A book on ethics and philosophy of values

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3/ Criticism of intuitionism

In general, it is the fragility of intuition as a mode of knowledge that is singled out. Intuitionists claim that they have a feeling that something has value. However, as Bouglé notes, behind the feeling may in fact lie fantasy 1.

Sentiment can degrade into fancy, but it can also degrade into caprice, and this is what Bentham argued, grouping together all the so-called sources of value (intuition, God, right reason, the moral sense) under the headings of "principle of sympathy or antipathy", or "principle of caprice". According to all these sources of value, something is held to be right simply because its defender says it is right. This is what he calls ipse-dixitism: it is enough to have the idea of saying that something is right for it to be right. Unfortunately, since everyone's whims are in conflict, ispe-dixitism can only lead to cacophony 2.
For this reason, a particularly convincing argument against intuitionism is that linguistic analysis can demonstrate that "intuitively knowing" that something exists means nothing more than "believing" that it exists 3.

In fact, I think that intuitionism can in no way constitute an answer to the problem of values, because it merely indicates a method for finding an answer to the problem of values, but in no way provides the content of the answer itself.

This obscure idea will perhaps be clarified by what follows. Suppose we are asked a physical, empirical question, for example: does a dropped object fall to the ground? and we reply: "We will determine this by visual observation". We have not yet answered our initial question, but we have only indicated a means, a technique, a method for answering our question. We do not know what this visual observation will reveal to us.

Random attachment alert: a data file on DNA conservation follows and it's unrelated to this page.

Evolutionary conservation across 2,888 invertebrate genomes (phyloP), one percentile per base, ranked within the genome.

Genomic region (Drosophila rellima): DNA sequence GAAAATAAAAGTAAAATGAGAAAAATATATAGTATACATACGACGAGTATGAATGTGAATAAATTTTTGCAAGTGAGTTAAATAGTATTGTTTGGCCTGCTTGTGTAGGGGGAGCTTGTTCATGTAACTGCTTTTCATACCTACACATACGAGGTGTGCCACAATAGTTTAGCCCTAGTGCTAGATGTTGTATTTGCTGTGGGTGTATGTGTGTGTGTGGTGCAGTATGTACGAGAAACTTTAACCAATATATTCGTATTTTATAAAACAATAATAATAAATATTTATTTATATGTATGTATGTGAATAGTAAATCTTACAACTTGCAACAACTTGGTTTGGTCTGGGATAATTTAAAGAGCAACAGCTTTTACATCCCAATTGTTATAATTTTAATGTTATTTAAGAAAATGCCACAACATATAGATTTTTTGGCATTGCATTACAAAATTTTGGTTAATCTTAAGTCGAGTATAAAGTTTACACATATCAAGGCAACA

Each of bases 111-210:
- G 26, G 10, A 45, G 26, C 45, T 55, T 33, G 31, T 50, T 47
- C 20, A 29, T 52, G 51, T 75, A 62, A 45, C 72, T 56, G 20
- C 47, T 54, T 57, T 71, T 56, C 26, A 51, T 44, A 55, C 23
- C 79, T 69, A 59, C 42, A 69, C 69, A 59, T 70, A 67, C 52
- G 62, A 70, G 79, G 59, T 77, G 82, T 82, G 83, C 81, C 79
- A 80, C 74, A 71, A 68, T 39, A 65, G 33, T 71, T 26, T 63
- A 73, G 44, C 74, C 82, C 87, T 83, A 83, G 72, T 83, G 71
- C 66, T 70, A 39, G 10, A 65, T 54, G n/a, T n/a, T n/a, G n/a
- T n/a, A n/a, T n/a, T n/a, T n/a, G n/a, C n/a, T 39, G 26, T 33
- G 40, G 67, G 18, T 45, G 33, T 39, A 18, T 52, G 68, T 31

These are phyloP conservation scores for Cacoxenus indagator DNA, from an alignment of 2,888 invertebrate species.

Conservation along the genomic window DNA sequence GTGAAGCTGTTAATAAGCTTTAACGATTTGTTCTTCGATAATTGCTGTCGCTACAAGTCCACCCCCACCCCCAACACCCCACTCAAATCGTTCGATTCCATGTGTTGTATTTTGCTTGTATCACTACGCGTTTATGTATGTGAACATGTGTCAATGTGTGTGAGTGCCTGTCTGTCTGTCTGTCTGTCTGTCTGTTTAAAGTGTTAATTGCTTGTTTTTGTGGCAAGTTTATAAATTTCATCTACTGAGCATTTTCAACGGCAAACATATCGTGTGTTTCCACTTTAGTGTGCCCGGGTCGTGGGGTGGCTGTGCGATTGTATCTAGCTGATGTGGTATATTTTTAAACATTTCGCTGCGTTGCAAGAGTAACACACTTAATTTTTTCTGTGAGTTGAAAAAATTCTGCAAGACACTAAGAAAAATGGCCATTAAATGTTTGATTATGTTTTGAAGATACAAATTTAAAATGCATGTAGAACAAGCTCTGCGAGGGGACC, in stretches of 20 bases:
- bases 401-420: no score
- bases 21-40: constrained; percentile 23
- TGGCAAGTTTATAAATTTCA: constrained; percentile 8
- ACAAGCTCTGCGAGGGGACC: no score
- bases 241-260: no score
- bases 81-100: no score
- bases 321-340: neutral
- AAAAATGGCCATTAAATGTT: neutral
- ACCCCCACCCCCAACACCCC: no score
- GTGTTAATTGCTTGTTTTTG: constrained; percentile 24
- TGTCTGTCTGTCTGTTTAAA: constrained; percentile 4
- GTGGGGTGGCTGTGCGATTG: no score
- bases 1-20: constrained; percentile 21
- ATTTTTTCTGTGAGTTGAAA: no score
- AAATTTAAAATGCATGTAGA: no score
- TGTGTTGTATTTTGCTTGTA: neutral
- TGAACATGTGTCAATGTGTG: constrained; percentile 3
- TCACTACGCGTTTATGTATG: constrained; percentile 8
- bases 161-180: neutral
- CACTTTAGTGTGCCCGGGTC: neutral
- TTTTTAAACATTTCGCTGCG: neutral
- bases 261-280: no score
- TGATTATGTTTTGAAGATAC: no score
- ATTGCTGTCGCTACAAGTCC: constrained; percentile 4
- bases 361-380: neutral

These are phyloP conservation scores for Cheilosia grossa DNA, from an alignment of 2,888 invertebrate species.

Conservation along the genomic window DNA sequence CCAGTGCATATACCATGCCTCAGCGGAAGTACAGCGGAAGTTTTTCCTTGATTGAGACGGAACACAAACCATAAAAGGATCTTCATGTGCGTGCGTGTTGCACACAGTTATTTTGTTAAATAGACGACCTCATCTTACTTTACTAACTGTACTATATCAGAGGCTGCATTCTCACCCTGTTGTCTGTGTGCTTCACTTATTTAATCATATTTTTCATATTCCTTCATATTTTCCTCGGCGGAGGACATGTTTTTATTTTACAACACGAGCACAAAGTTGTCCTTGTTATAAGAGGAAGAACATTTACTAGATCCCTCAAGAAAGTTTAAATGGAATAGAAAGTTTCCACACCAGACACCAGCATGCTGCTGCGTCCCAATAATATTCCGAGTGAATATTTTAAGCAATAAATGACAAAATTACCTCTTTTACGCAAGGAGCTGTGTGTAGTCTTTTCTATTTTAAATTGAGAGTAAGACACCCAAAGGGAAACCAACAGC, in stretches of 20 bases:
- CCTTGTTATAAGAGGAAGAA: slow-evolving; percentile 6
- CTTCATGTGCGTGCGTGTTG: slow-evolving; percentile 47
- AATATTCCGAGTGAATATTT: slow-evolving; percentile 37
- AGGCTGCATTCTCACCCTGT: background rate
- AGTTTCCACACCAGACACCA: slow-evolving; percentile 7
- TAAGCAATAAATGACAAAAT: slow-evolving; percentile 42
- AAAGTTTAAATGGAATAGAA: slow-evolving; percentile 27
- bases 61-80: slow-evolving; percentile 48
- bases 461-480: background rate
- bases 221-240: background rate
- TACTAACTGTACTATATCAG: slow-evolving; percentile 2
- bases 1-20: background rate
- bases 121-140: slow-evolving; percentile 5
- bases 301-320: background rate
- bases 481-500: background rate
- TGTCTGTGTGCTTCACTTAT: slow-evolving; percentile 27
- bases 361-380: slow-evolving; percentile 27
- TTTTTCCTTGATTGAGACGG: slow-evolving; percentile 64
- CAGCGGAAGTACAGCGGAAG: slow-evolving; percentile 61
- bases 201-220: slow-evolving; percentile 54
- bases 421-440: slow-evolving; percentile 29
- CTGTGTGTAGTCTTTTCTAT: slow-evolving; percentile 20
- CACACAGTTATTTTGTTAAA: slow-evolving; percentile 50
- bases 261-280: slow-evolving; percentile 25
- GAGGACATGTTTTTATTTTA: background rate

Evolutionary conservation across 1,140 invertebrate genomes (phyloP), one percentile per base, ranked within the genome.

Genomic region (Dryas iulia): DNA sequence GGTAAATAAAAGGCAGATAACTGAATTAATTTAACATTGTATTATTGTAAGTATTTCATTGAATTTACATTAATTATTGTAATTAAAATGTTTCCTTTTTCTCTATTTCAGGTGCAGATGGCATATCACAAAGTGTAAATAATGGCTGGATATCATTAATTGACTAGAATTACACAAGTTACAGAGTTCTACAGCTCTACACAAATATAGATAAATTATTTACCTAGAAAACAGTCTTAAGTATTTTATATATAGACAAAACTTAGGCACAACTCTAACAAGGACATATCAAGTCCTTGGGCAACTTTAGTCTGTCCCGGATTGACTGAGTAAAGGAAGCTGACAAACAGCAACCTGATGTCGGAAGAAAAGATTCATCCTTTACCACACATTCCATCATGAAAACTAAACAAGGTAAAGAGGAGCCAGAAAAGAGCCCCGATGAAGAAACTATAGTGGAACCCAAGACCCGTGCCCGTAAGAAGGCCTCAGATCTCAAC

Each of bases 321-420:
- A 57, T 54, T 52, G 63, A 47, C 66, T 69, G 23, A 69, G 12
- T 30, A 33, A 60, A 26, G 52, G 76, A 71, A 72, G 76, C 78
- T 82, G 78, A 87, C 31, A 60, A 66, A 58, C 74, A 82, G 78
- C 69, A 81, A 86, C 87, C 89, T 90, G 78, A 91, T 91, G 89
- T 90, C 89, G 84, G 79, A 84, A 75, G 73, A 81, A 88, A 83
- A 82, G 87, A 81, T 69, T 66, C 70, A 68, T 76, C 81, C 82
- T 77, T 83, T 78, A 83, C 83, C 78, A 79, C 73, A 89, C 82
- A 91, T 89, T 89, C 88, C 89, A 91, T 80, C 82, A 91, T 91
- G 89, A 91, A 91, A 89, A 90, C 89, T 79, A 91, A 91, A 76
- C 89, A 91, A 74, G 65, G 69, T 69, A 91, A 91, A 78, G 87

Now suppose we ask ourselves: does morality have value? and an intuitionist claims to have the intuition that it has great value. In fact, what he has shown us is the method by which he has seen what it is in morality that makes it valuable: intuition is this method (i.e. immediate contact with the thing). However, we still need to know this mysterious element that this famous intuition is supposed to have discovered in morality, which would give it this value: almost everything remains to be done. Anyone who stops there is like someone who is asked: "How tall is your son?" and simply replies: "You have to measure with a tape measure". He has indicated the method by which this question can be answered, but he has not answered the question. What we are looking for is a real answer, like: “He is five feet four inches”.

So we can be grateful to the intuitionist for pointing out that intuition is the method that has enabled him to discover that a thing=X has value, but we still have to ask him: "What has your intuition discovered about thing X that makes it valuable?"

The intuitionist will then invariably be led to answer something like: "It is quality Y, which I have found in X, that underlies its value".
This leads to two conclusions:

- Such an answer is equivalent to "X has a value because Y", which shows that intuitionism, which believed itself to be immediate intuition, in fact resides essentially in an argumentative discourse, proceeding through the mediation of arguments. Or rather: if intuitionism is to provide a genuine answer to the problem of values, and not simply indicate a method for doing so, it must be transformed into a rational argumentative discourse, mediated by reasoning.

- This answer is based on the qualitative method (seeking to establish the value of a thing by showing the presence of a quality in the thing), the impossibility of which we have already shown (we will have to establish the value of this quality, and so on, in a regression to infinity).

From this we can conclude that intuitionism cannot provide an answer, but only a method for answering the problem of values, and that this method is inadequate, insofar as it consists of nothing more and nothing less than the qualitative method.
This shows that the epistemological question of the method of axiology as a science is not at all the same as the axiological question of what has value, and that even if the latter is resolved, the former remains completely open.

Intuitionism is just one of the many forms that axiological objectivism has taken. It is probably time to turn our attention to another kind of value objectivism: formal axiology.

1. The Evolution of Values: Studies in Sociology with Special Applications to Teaching
2. Dictionnaire d'éthique et de philosophie morale, "Bentham" article
3. Ibid., "Hare" article